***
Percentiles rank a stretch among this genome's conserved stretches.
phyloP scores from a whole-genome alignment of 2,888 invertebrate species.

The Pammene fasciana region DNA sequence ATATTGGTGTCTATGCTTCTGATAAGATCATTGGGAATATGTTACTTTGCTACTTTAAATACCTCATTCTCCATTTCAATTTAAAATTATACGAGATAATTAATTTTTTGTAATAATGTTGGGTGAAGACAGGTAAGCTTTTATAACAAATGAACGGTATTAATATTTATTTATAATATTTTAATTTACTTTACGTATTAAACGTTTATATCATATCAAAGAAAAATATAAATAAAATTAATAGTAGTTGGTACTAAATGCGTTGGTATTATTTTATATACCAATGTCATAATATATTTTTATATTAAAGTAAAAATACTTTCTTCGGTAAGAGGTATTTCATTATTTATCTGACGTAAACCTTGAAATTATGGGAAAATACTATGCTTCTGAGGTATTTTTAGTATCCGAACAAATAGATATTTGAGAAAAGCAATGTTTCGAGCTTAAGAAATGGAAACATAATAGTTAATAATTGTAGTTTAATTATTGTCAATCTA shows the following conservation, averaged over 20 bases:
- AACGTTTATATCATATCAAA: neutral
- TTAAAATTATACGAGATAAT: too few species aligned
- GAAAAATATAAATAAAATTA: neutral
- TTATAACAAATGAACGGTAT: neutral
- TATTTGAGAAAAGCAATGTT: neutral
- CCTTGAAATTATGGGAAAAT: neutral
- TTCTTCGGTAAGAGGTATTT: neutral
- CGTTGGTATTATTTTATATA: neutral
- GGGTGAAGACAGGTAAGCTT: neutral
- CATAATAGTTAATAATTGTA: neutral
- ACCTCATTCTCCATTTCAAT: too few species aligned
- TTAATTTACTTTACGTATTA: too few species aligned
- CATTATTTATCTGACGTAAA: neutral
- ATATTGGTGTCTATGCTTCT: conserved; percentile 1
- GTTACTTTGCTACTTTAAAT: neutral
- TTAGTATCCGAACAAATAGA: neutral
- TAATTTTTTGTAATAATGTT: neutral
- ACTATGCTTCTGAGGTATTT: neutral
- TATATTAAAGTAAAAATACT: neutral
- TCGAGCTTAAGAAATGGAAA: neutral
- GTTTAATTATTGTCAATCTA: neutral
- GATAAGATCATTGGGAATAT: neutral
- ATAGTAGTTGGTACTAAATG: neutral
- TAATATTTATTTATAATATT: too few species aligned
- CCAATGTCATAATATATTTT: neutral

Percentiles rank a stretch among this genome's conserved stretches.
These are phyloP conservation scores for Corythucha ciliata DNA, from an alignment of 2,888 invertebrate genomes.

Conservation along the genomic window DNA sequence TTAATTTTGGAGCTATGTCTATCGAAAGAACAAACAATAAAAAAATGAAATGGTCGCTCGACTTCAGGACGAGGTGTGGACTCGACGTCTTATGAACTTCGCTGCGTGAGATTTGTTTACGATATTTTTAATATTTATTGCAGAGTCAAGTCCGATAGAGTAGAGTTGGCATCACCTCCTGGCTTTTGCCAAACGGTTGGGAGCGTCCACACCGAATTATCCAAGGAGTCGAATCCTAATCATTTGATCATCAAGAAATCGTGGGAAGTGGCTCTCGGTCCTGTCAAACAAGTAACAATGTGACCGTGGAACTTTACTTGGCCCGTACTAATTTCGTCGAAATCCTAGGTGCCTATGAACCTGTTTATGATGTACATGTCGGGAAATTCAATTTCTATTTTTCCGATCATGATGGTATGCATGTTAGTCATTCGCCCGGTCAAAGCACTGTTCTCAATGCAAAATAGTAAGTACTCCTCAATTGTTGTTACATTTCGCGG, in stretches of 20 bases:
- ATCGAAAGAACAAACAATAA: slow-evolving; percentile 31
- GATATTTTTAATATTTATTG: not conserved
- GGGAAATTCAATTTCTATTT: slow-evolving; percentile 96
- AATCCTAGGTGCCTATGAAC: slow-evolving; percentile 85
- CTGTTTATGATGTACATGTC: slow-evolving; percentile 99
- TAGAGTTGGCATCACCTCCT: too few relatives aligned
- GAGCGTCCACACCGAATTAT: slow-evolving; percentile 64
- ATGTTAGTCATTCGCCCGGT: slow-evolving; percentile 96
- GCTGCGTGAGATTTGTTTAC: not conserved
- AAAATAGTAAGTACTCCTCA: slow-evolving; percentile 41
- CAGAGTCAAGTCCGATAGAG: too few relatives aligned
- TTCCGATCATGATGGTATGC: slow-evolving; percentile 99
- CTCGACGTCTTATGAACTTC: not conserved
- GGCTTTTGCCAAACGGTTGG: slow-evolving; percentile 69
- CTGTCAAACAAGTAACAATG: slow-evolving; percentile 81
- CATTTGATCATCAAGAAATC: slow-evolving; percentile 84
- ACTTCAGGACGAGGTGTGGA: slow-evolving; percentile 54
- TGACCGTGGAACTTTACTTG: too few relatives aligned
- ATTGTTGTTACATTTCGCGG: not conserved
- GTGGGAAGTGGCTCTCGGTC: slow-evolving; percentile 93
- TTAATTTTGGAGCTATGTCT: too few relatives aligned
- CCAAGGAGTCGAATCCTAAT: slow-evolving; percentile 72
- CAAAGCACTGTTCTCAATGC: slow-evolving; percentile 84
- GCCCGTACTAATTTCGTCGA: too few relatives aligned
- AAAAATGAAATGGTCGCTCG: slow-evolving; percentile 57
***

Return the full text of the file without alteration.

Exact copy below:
Percentiles rank a stretch among this genome's conserved stretches.
phyloP scores from a whole-genome alignment of 2,888 invertebrate species.

The Pammene fasciana region DNA sequence ATATTGGTGTCTATGCTTCTGATAAGATCATTGGGAATATGTTACTTTGCTACTTTAAATACCTCATTCTCCATTTCAATTTAAAATTATACGAGATAATTAATTTTTTGTAATAATGTTGGGTGAAGACAGGTAAGCTTTTATAACAAATGAACGGTATTAATATTTATTTATAATATTTTAATTTACTTTACGTATTAAACGTTTATATCATATCAAAGAAAAATATAAATAAAATTAATAGTAGTTGGTACTAAATGCGTTGGTATTATTTTATATACCAATGTCATAATATATTTTTATATTAAAGTAAAAATACTTTCTTCGGTAAGAGGTATTTCATTATTTATCTGACGTAAACCTTGAAATTATGGGAAAATACTATGCTTCTGAGGTATTTTTAGTATCCGAACAAATAGATATTTGAGAAAAGCAATGTTTCGAGCTTAAGAAATGGAAACATAATAGTTAATAATTGTAGTTTAATTATTGTCAATCTA shows the following conservation, averaged over 20 bases:
- AACGTTTATATCATATCAAA: neutral
- TTAAAATTATACGAGATAAT: too few species aligned
- GAAAAATATAAATAAAATTA: neutral
- TTATAACAAATGAACGGTAT: neutral
- TATTTGAGAAAAGCAATGTT: neutral
- CCTTGAAATTATGGGAAAAT: neutral
- TTCTTCGGTAAGAGGTATTT: neutral
- CGTTGGTATTATTTTATATA: neutral
- GGGTGAAGACAGGTAAGCTT: neutral
- CATAATAGTTAATAATTGTA: neutral
- ACCTCATTCTCCATTTCAAT: too few species aligned
- TTAATTTACTTTACGTATTA: too few species aligned
- CATTATTTATCTGACGTAAA: neutral
- ATATTGGTGTCTATGCTTCT: conserved; percentile 1
- GTTACTTTGCTACTTTAAAT: neutral
- TTAGTATCCGAACAAATAGA: neutral
- TAATTTTTTGTAATAATGTT: neutral
- ACTATGCTTCTGAGGTATTT: neutral
- TATATTAAAGTAAAAATACT: neutral
- TCGAGCTTAAGAAATGGAAA: neutral
- GTTTAATTATTGTCAATCTA: neutral
- GATAAGATCATTGGGAATAT: neutral
- ATAGTAGTTGGTACTAAATG: neutral
- TAATATTTATTTATAATATT: too few species aligned
- CCAATGTCATAATATATTTT: neutral

Percentiles rank a stretch among this genome's conserved stretches.
These are phyloP conservation scores for Corythucha ciliata DNA, from an alignment of 2,888 invertebrate genomes.

Conservation along the genomic window DNA sequence TTAATTTTGGAGCTATGTCTATCGAAAGAACAAACAATAAAAAAATGAAATGGTCGCTCGACTTCAGGACGAGGTGTGGACTCGACGTCTTATGAACTTCGCTGCGTGAGATTTGTTTACGATATTTTTAATATTTATTGCAGAGTCAAGTCCGATAGAGTAGAGTTGGCATCACCTCCTGGCTTTTGCCAAACGGTTGGGAGCGTCCACACCGAATTATCCAAGGAGTCGAATCCTAATCATTTGATCATCAAGAAATCGTGGGAAGTGGCTCTCGGTCCTGTCAAACAAGTAACAATGTGACCGTGGAACTTTACTTGGCCCGTACTAATTTCGTCGAAATCCTAGGTGCCTATGAACCTGTTTATGATGTACATGTCGGGAAATTCAATTTCTATTTTTCCGATCATGATGGTATGCATGTTAGTCATTCGCCCGGTCAAAGCACTGTTCTCAATGCAAAATAGTAAGTACTCCTCAATTGTTGTTACATTTCGCGG, in stretches of 20 bases:
- ATCGAAAGAACAAACAATAA: slow-evolving; percentile 31
- GATATTTTTAATATTTATTG: not conserved
- GGGAAATTCAATTTCTATTT: slow-evolving; percentile 96
- AATCCTAGGTGCCTATGAAC: slow-evolving; percentile 85
- CTGTTTATGATGTACATGTC: slow-evolving; percentile 99
- TAGAGTTGGCATCACCTCCT: too few relatives aligned
- GAGCGTCCACACCGAATTAT: slow-evolving; percentile 64
- ATGTTAGTCATTCGCCCGGT: slow-evolving; percentile 96
- GCTGCGTGAGATTTGTTTAC: not conserved
- AAAATAGTAAGTACTCCTCA: slow-evolving; percentile 41
- CAGAGTCAAGTCCGATAGAG: too few relatives aligned
- TTCCGATCATGATGGTATGC: slow-evolving; percentile 99
- CTCGACGTCTTATGAACTTC: not conserved
- GGCTTTTGCCAAACGGTTGG: slow-evolving; percentile 69
- CTGTCAAACAAGTAACAATG: slow-evolving; percentile 81
- CATTTGATCATCAAGAAATC: slow-evolving; percentile 84
- ACTTCAGGACGAGGTGTGGA: slow-evolving; percentile 54
- TGACCGTGGAACTTTACTTG: too few relatives aligned
- ATTGTTGTTACATTTCGCGG: not conserved
- GTGGGAAGTGGCTCTCGGTC: slow-evolving; percentile 93
- TTAATTTTGGAGCTATGTCT: too few relatives aligned
- CCAAGGAGTCGAATCCTAAT: slow-evolving; percentile 72
- CAAAGCACTGTTCTCAATGC: slow-evolving; percentile 84
- GCCCGTACTAATTTCGTCGA: too few relatives aligned
- AAAAATGAAATGGTCGCTCG: slow-evolving; percentile 57